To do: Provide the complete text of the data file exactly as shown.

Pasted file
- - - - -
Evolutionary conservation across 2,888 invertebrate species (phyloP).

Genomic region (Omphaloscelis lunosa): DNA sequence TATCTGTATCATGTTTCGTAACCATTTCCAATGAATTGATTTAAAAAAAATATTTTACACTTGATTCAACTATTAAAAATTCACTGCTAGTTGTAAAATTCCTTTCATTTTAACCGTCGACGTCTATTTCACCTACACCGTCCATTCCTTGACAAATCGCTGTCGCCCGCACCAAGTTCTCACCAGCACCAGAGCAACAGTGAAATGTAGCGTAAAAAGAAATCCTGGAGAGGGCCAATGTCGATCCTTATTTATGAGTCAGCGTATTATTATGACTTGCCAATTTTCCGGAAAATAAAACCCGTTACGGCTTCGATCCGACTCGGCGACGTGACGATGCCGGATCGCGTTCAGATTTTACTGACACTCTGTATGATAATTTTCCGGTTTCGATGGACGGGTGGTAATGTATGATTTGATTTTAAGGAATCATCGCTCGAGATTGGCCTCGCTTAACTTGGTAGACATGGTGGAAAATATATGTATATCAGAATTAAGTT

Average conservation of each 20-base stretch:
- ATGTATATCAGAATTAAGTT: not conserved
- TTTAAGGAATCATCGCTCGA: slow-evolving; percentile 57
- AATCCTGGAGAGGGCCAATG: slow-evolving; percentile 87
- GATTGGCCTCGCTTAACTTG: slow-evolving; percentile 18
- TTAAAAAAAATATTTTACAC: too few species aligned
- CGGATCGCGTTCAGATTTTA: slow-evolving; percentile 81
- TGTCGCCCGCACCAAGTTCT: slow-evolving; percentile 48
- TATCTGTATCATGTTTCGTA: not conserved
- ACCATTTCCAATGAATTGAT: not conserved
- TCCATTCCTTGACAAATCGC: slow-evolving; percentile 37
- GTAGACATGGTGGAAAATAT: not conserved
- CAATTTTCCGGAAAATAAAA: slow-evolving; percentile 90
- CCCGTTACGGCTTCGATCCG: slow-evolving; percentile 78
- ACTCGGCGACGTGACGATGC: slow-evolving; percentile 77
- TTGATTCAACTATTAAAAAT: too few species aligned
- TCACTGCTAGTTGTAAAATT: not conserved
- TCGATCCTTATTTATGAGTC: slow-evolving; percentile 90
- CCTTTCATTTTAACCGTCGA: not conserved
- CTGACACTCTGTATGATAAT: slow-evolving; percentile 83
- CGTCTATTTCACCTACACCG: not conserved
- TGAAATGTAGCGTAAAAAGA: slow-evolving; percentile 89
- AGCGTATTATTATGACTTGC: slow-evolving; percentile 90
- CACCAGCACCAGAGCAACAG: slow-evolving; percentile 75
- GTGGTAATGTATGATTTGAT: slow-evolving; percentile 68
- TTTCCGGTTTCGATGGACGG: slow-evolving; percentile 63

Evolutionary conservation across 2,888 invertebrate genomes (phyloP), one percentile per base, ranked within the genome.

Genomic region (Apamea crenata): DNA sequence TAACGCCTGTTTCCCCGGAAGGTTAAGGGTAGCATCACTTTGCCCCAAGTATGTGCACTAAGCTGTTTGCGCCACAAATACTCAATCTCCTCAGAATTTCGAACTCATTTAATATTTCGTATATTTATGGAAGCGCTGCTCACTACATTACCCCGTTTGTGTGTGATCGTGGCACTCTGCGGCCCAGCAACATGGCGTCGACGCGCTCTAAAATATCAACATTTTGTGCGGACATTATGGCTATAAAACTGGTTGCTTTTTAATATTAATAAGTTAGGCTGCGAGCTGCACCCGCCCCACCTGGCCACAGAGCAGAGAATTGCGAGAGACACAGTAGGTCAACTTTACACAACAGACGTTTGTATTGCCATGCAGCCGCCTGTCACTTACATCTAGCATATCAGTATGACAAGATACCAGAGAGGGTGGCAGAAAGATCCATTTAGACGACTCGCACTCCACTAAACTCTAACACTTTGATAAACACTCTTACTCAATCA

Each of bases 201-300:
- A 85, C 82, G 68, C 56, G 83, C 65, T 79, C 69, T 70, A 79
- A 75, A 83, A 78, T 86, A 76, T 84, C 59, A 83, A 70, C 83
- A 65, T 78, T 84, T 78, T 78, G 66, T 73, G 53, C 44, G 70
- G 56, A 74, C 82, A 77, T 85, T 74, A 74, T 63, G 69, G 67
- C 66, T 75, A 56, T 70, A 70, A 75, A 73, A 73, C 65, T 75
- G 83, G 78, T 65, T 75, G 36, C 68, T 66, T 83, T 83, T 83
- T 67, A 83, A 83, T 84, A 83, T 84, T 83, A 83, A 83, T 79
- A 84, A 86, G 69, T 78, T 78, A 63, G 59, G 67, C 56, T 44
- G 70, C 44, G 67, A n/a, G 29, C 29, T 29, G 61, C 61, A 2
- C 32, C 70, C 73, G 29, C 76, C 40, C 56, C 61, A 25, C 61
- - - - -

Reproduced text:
Evolutionary conservation across 2,888 invertebrate species (phyloP).

Genomic region (Omphaloscelis lunosa): DNA sequence TATCTGTATCATGTTTCGTAACCATTTCCAATGAATTGATTTAAAAAAAATATTTTACACTTGATTCAACTATTAAAAATTCACTGCTAGTTGTAAAATTCCTTTCATTTTAACCGTCGACGTCTATTTCACCTACACCGTCCATTCCTTGACAAATCGCTGTCGCCCGCACCAAGTTCTCACCAGCACCAGAGCAACAGTGAAATGTAGCGTAAAAAGAAATCCTGGAGAGGGCCAATGTCGATCCTTATTTATGAGTCAGCGTATTATTATGACTTGCCAATTTTCCGGAAAATAAAACCCGTTACGGCTTCGATCCGACTCGGCGACGTGACGATGCCGGATCGCGTTCAGATTTTACTGACACTCTGTATGATAATTTTCCGGTTTCGATGGACGGGTGGTAATGTATGATTTGATTTTAAGGAATCATCGCTCGAGATTGGCCTCGCTTAACTTGGTAGACATGGTGGAAAATATATGTATATCAGAATTAAGTT

Average conservation of each 20-base stretch:
- ATGTATATCAGAATTAAGTT: not conserved
- TTTAAGGAATCATCGCTCGA: slow-evolving; percentile 57
- AATCCTGGAGAGGGCCAATG: slow-evolving; percentile 87
- GATTGGCCTCGCTTAACTTG: slow-evolving; percentile 18
- TTAAAAAAAATATTTTACAC: too few species aligned
- CGGATCGCGTTCAGATTTTA: slow-evolving; percentile 81
- TGTCGCCCGCACCAAGTTCT: slow-evolving; percentile 48
- TATCTGTATCATGTTTCGTA: not conserved
- ACCATTTCCAATGAATTGAT: not conserved
- TCCATTCCTTGACAAATCGC: slow-evolving; percentile 37
- GTAGACATGGTGGAAAATAT: not conserved
- CAATTTTCCGGAAAATAAAA: slow-evolving; percentile 90
- CCCGTTACGGCTTCGATCCG: slow-evolving; percentile 78
- ACTCGGCGACGTGACGATGC: slow-evolving; percentile 77
- TTGATTCAACTATTAAAAAT: too few species aligned
- TCACTGCTAGTTGTAAAATT: not conserved
- TCGATCCTTATTTATGAGTC: slow-evolving; percentile 90
- CCTTTCATTTTAACCGTCGA: not conserved
- CTGACACTCTGTATGATAAT: slow-evolving; percentile 83
- CGTCTATTTCACCTACACCG: not conserved
- TGAAATGTAGCGTAAAAAGA: slow-evolving; percentile 89
- AGCGTATTATTATGACTTGC: slow-evolving; percentile 90
- CACCAGCACCAGAGCAACAG: slow-evolving; percentile 75
- GTGGTAATGTATGATTTGAT: slow-evolving; percentile 68
- TTTCCGGTTTCGATGGACGG: slow-evolving; percentile 63

Evolutionary conservation across 2,888 invertebrate genomes (phyloP), one percentile per base, ranked within the genome.

Genomic region (Apamea crenata): DNA sequence TAACGCCTGTTTCCCCGGAAGGTTAAGGGTAGCATCACTTTGCCCCAAGTATGTGCACTAAGCTGTTTGCGCCACAAATACTCAATCTCCTCAGAATTTCGAACTCATTTAATATTTCGTATATTTATGGAAGCGCTGCTCACTACATTACCCCGTTTGTGTGTGATCGTGGCACTCTGCGGCCCAGCAACATGGCGTCGACGCGCTCTAAAATATCAACATTTTGTGCGGACATTATGGCTATAAAACTGGTTGCTTTTTAATATTAATAAGTTAGGCTGCGAGCTGCACCCGCCCCACCTGGCCACAGAGCAGAGAATTGCGAGAGACACAGTAGGTCAACTTTACACAACAGACGTTTGTATTGCCATGCAGCCGCCTGTCACTTACATCTAGCATATCAGTATGACAAGATACCAGAGAGGGTGGCAGAAAGATCCATTTAGACGACTCGCACTCCACTAAACTCTAACACTTTGATAAACACTCTTACTCAATCA

Each of bases 201-300:
- A 85, C 82, G 68, C 56, G 83, C 65, T 79, C 69, T 70, A 79
- A 75, A 83, A 78, T 86, A 76, T 84, C 59, A 83, A 70, C 83
- A 65, T 78, T 84, T 78, T 78, G 66, T 73, G 53, C 44, G 70
- G 56, A 74, C 82, A 77, T 85, T 74, A 74, T 63, G 69, G 67
- C 66, T 75, A 56, T 70, A 70, A 75, A 73, A 73, C 65, T 75
- G 83, G 78, T 65, T 75, G 36, C 68, T 66, T 83, T 83, T 83
- T 67, A 83, A 83, T 84, A 83, T 84, T 83, A 83, A 83, T 79
- A 84, A 86, G 69, T 78, T 78, A 63, G 59, G 67, C 56, T 44
- G 70, C 44, G 67, A n/a, G 29, C 29, T 29, G 61, C 61, A 2
- C 32, C 70, C 73, G 29, C 76, C 40, C 56, C 61, A 25, C 61